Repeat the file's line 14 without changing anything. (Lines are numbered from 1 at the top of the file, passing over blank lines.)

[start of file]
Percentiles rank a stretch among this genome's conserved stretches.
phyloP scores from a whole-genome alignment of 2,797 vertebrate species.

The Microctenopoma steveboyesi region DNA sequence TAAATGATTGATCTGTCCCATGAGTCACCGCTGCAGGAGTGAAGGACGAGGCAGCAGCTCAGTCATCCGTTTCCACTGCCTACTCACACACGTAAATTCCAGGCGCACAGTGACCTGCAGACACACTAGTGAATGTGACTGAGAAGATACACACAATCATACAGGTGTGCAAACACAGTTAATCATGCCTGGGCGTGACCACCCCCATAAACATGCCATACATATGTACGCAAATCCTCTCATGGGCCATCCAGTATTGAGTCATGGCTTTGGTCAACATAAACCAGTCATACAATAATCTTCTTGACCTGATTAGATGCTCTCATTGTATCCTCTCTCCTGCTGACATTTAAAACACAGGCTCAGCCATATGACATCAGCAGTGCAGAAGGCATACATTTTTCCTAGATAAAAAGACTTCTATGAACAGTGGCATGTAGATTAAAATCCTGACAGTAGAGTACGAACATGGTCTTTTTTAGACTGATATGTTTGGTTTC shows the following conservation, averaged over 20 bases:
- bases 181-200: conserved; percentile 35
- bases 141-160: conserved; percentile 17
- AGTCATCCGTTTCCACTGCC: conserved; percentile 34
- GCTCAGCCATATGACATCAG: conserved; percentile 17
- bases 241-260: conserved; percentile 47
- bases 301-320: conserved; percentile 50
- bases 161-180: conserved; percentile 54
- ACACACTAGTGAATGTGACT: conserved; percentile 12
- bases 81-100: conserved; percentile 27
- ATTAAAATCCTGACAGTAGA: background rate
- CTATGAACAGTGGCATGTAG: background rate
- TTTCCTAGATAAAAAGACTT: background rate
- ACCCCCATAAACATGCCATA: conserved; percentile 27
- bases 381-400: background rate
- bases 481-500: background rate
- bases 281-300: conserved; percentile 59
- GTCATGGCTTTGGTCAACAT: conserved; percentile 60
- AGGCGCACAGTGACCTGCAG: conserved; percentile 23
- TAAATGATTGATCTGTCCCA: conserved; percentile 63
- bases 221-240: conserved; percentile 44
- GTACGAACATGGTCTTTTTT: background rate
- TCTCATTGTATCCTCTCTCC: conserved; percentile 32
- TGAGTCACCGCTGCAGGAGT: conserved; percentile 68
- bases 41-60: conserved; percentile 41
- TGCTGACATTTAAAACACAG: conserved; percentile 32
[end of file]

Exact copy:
- CTATGAACAGTGGCATGTAG: background rate